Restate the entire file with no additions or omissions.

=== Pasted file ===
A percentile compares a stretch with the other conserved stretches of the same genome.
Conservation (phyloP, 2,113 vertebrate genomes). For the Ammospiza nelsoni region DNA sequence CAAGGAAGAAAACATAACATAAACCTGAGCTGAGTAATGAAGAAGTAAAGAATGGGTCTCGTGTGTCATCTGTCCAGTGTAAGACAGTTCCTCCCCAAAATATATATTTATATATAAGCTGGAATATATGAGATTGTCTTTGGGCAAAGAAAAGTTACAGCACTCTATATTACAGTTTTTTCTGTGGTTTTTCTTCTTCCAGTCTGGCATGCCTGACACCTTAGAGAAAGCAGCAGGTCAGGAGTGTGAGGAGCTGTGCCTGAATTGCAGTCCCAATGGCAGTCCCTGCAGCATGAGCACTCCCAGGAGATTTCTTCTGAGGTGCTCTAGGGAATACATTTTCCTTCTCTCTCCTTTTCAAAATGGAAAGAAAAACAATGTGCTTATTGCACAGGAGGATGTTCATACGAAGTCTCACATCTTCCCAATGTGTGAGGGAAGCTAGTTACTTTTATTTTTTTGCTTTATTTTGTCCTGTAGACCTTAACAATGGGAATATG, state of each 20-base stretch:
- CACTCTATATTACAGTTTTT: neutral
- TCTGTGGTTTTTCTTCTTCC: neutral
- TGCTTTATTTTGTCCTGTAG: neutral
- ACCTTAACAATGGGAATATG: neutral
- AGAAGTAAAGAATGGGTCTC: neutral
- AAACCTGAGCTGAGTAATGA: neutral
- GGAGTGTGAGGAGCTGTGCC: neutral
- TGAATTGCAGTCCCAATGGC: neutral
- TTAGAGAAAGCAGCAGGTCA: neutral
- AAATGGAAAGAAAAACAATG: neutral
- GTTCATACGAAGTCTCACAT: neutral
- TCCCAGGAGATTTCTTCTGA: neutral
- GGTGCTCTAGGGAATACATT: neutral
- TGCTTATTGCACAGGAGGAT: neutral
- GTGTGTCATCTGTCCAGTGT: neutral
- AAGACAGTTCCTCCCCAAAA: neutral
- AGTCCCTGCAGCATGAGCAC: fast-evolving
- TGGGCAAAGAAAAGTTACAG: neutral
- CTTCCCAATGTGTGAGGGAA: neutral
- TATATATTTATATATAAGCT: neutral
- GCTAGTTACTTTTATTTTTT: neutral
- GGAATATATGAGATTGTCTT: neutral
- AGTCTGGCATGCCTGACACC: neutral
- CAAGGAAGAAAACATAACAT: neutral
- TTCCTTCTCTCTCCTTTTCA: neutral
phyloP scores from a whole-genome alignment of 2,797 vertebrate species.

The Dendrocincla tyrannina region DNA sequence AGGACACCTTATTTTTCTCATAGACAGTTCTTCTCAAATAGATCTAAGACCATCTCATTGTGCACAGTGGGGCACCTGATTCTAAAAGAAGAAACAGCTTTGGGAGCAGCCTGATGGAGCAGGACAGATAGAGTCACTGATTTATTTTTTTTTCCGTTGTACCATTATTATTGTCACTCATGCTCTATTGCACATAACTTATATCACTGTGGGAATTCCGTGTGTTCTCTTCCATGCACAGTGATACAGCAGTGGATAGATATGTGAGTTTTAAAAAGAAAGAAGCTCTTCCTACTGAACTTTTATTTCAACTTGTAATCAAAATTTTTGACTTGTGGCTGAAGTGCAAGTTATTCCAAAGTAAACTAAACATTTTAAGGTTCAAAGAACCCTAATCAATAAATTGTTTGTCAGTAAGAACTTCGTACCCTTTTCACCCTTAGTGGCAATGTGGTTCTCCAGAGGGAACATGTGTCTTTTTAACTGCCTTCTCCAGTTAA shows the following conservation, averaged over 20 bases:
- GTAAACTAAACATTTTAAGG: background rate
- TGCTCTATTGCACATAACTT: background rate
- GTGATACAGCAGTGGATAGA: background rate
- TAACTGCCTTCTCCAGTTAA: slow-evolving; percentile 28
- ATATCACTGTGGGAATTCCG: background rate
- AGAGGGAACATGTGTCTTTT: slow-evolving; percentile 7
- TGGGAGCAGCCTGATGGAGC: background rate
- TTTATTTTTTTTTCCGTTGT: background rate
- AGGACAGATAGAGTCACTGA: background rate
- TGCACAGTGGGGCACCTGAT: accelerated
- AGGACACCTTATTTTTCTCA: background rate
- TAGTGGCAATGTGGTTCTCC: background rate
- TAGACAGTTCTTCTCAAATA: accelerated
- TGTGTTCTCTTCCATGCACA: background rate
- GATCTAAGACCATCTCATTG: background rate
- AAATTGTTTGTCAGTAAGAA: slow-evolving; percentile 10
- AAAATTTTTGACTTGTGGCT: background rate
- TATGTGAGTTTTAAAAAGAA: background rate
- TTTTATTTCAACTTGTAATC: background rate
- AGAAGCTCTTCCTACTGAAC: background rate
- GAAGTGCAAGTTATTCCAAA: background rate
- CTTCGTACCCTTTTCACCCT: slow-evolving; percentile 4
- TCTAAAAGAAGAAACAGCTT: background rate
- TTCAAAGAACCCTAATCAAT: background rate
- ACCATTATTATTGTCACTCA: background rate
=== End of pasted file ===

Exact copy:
A percentile compares a stretch with the other conserved stretches of the same genome.
Conservation (phyloP, 2,113 vertebrate genomes). For the Ammospiza nelsoni region DNA sequence CAAGGAAGAAAACATAACATAAACCTGAGCTGAGTAATGAAGAAGTAAAGAATGGGTCTCGTGTGTCATCTGTCCAGTGTAAGACAGTTCCTCCCCAAAATATATATTTATATATAAGCTGGAATATATGAGATTGTCTTTGGGCAAAGAAAAGTTACAGCACTCTATATTACAGTTTTTTCTGTGGTTTTTCTTCTTCCAGTCTGGCATGCCTGACACCTTAGAGAAAGCAGCAGGTCAGGAGTGTGAGGAGCTGTGCCTGAATTGCAGTCCCAATGGCAGTCCCTGCAGCATGAGCACTCCCAGGAGATTTCTTCTGAGGTGCTCTAGGGAATACATTTTCCTTCTCTCTCCTTTTCAAAATGGAAAGAAAAACAATGTGCTTATTGCACAGGAGGATGTTCATACGAAGTCTCACATCTTCCCAATGTGTGAGGGAAGCTAGTTACTTTTATTTTTTTGCTTTATTTTGTCCTGTAGACCTTAACAATGGGAATATG, state of each 20-base stretch:
- CACTCTATATTACAGTTTTT: neutral
- TCTGTGGTTTTTCTTCTTCC: neutral
- TGCTTTATTTTGTCCTGTAG: neutral
- ACCTTAACAATGGGAATATG: neutral
- AGAAGTAAAGAATGGGTCTC: neutral
- AAACCTGAGCTGAGTAATGA: neutral
- GGAGTGTGAGGAGCTGTGCC: neutral
- TGAATTGCAGTCCCAATGGC: neutral
- TTAGAGAAAGCAGCAGGTCA: neutral
- AAATGGAAAGAAAAACAATG: neutral
- GTTCATACGAAGTCTCACAT: neutral
- TCCCAGGAGATTTCTTCTGA: neutral
- GGTGCTCTAGGGAATACATT: neutral
- TGCTTATTGCACAGGAGGAT: neutral
- GTGTGTCATCTGTCCAGTGT: neutral
- AAGACAGTTCCTCCCCAAAA: neutral
- AGTCCCTGCAGCATGAGCAC: fast-evolving
- TGGGCAAAGAAAAGTTACAG: neutral
- CTTCCCAATGTGTGAGGGAA: neutral
- TATATATTTATATATAAGCT: neutral
- GCTAGTTACTTTTATTTTTT: neutral
- GGAATATATGAGATTGTCTT: neutral
- AGTCTGGCATGCCTGACACC: neutral
- CAAGGAAGAAAACATAACAT: neutral
- TTCCTTCTCTCTCCTTTTCA: neutral
phyloP scores from a whole-genome alignment of 2,797 vertebrate species.

The Dendrocincla tyrannina region DNA sequence AGGACACCTTATTTTTCTCATAGACAGTTCTTCTCAAATAGATCTAAGACCATCTCATTGTGCACAGTGGGGCACCTGATTCTAAAAGAAGAAACAGCTTTGGGAGCAGCCTGATGGAGCAGGACAGATAGAGTCACTGATTTATTTTTTTTTCCGTTGTACCATTATTATTGTCACTCATGCTCTATTGCACATAACTTATATCACTGTGGGAATTCCGTGTGTTCTCTTCCATGCACAGTGATACAGCAGTGGATAGATATGTGAGTTTTAAAAAGAAAGAAGCTCTTCCTACTGAACTTTTATTTCAACTTGTAATCAAAATTTTTGACTTGTGGCTGAAGTGCAAGTTATTCCAAAGTAAACTAAACATTTTAAGGTTCAAAGAACCCTAATCAATAAATTGTTTGTCAGTAAGAACTTCGTACCCTTTTCACCCTTAGTGGCAATGTGGTTCTCCAGAGGGAACATGTGTCTTTTTAACTGCCTTCTCCAGTTAA shows the following conservation, averaged over 20 bases:
- GTAAACTAAACATTTTAAGG: background rate
- TGCTCTATTGCACATAACTT: background rate
- GTGATACAGCAGTGGATAGA: background rate
- TAACTGCCTTCTCCAGTTAA: slow-evolving; percentile 28
- ATATCACTGTGGGAATTCCG: background rate
- AGAGGGAACATGTGTCTTTT: slow-evolving; percentile 7
- TGGGAGCAGCCTGATGGAGC: background rate
- TTTATTTTTTTTTCCGTTGT: background rate
- AGGACAGATAGAGTCACTGA: background rate
- TGCACAGTGGGGCACCTGAT: accelerated
- AGGACACCTTATTTTTCTCA: background rate
- TAGTGGCAATGTGGTTCTCC: background rate
- TAGACAGTTCTTCTCAAATA: accelerated
- TGTGTTCTCTTCCATGCACA: background rate
- GATCTAAGACCATCTCATTG: background rate
- AAATTGTTTGTCAGTAAGAA: slow-evolving; percentile 10
- AAAATTTTTGACTTGTGGCT: background rate
- TATGTGAGTTTTAAAAAGAA: background rate
- TTTTATTTCAACTTGTAATC: background rate
- AGAAGCTCTTCCTACTGAAC: background rate
- GAAGTGCAAGTTATTCCAAA: background rate
- CTTCGTACCCTTTTCACCCT: slow-evolving; percentile 4
- TCTAAAAGAAGAAACAGCTT: background rate
- TTCAAAGAACCCTAATCAAT: background rate
- ACCATTATTATTGTCACTCA: background rate